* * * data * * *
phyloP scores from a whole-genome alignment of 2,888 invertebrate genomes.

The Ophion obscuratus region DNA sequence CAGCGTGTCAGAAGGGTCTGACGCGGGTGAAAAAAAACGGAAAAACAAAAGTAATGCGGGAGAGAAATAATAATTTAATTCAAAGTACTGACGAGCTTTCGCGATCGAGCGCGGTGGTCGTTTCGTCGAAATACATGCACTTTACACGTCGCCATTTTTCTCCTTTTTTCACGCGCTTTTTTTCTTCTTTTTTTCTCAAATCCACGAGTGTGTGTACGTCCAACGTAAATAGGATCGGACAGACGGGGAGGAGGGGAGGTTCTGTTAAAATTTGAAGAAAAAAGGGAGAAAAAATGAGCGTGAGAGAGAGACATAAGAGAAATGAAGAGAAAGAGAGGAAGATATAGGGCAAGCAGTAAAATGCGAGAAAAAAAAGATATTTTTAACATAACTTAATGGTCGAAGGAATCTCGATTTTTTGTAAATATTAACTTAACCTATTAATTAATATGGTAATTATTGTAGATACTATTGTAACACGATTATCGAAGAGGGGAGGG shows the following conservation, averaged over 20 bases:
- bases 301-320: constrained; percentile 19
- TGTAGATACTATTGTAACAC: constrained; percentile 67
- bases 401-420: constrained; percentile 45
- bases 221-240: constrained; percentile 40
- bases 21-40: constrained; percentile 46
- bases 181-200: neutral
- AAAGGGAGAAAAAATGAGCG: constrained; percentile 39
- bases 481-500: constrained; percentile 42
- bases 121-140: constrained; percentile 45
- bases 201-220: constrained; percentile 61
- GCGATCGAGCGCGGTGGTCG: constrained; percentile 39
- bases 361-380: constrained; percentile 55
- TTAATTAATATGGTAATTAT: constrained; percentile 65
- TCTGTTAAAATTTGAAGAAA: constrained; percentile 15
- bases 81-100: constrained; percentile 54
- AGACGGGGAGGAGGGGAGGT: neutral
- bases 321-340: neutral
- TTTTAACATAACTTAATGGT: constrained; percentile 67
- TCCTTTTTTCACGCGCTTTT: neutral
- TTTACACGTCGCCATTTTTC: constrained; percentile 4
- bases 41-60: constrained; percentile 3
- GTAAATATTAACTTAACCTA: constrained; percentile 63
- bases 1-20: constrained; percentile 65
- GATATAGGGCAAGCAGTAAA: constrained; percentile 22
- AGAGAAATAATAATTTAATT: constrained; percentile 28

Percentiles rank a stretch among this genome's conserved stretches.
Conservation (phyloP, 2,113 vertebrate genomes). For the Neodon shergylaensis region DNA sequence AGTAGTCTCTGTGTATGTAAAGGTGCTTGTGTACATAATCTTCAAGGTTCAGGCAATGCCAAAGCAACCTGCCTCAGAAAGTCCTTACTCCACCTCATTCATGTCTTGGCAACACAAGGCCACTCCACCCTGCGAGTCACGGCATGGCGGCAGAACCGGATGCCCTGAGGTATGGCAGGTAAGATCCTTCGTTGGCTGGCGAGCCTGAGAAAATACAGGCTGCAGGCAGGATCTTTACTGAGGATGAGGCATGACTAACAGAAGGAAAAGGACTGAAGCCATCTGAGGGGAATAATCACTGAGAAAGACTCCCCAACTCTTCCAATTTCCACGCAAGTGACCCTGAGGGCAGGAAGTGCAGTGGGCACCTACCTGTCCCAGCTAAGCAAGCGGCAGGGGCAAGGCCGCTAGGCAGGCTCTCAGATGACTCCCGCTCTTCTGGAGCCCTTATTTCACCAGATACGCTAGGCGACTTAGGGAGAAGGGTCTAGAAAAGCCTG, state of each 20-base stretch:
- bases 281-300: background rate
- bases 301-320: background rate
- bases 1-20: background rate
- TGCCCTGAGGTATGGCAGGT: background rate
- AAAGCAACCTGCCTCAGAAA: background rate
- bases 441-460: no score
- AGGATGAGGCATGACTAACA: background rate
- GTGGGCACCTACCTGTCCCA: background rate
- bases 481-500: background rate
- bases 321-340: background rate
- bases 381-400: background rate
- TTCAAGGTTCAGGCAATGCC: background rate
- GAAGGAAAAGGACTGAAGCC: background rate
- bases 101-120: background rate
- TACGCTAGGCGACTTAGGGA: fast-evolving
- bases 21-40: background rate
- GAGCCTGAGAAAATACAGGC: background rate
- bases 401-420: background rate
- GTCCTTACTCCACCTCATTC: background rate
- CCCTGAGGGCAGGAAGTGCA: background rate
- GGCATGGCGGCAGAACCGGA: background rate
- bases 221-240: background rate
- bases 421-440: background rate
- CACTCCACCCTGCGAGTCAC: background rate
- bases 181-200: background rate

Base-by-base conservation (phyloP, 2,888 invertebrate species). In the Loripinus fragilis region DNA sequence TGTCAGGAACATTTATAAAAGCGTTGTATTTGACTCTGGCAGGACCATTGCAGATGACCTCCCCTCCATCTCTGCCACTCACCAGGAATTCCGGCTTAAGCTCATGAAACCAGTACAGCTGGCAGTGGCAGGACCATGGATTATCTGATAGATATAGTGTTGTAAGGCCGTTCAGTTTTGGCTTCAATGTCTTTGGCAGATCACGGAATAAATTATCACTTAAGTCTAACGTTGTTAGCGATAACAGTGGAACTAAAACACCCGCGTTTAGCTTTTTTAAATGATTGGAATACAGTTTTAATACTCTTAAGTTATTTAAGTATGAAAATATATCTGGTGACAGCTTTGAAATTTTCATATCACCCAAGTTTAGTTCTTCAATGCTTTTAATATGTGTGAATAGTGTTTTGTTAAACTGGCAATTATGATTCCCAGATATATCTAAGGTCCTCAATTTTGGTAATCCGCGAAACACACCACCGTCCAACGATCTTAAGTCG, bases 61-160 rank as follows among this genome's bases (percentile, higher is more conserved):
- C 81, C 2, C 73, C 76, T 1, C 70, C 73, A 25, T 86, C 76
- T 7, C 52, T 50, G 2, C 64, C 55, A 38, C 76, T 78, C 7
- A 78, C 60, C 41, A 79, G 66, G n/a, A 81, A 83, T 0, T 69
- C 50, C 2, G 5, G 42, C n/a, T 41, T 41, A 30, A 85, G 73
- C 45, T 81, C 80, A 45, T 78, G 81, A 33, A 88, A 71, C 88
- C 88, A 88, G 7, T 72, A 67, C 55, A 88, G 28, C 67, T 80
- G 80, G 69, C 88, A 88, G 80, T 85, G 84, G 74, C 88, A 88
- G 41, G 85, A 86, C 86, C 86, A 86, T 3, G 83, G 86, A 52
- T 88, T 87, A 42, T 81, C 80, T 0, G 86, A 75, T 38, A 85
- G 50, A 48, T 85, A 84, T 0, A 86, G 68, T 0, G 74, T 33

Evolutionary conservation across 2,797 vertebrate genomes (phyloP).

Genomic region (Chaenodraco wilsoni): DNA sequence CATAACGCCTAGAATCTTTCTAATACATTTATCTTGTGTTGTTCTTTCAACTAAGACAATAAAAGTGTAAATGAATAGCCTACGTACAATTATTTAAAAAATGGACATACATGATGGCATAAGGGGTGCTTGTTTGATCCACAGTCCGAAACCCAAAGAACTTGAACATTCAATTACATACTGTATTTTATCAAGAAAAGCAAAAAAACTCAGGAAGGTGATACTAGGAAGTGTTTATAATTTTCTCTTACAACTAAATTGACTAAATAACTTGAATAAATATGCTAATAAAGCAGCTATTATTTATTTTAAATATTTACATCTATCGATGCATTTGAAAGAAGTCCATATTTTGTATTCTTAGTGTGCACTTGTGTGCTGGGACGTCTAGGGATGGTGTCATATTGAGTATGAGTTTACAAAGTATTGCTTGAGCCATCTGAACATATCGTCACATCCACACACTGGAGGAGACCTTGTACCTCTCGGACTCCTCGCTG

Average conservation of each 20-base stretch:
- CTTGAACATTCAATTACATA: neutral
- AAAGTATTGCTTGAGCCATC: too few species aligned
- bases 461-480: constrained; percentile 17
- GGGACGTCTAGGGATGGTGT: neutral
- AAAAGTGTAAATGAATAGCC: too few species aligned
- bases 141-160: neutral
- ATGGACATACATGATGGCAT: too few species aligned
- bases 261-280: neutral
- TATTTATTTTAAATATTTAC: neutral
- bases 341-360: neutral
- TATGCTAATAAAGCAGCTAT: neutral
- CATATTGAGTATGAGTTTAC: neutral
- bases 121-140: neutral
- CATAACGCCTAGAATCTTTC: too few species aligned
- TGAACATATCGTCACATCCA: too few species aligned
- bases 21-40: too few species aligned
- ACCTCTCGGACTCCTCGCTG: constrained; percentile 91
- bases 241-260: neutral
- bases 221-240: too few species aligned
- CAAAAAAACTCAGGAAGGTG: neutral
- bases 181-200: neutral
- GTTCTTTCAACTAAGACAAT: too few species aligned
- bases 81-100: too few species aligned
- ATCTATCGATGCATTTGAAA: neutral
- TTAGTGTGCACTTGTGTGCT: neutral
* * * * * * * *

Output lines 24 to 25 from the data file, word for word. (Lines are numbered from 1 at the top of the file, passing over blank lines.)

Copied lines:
- GTAAATATTAACTTAACCTA: constrained; percentile 63
- bases 1-20: constrained; percentile 65